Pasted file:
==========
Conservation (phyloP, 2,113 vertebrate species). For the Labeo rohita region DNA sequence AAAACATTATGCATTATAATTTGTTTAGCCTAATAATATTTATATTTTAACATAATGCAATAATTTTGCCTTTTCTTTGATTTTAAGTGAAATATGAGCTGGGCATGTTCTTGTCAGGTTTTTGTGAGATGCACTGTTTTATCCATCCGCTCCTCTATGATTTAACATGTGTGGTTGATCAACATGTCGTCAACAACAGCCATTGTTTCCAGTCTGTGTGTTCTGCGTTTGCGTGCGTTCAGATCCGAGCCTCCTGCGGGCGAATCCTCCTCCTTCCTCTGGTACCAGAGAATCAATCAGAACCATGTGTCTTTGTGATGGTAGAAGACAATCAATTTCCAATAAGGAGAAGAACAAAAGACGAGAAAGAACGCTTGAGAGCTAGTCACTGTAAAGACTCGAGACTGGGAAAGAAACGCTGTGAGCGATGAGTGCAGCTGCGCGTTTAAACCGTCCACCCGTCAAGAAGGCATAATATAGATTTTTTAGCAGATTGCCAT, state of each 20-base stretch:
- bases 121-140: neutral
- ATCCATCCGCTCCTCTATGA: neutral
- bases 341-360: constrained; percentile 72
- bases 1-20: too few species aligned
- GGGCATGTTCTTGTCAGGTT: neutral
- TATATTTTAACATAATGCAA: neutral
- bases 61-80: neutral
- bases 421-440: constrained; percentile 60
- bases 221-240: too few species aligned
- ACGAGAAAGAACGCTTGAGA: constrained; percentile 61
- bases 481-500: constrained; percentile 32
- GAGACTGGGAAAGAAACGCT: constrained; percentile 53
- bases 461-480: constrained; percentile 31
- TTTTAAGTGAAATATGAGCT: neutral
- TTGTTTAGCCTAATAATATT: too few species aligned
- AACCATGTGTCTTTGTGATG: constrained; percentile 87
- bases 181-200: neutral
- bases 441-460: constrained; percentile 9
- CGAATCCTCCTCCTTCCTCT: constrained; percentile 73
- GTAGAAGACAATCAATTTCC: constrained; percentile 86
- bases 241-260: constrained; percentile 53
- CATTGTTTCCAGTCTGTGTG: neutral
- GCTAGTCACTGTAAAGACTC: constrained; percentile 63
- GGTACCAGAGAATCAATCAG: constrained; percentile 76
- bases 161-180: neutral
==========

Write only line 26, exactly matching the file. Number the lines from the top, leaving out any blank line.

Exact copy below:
- bases 161-180: neutral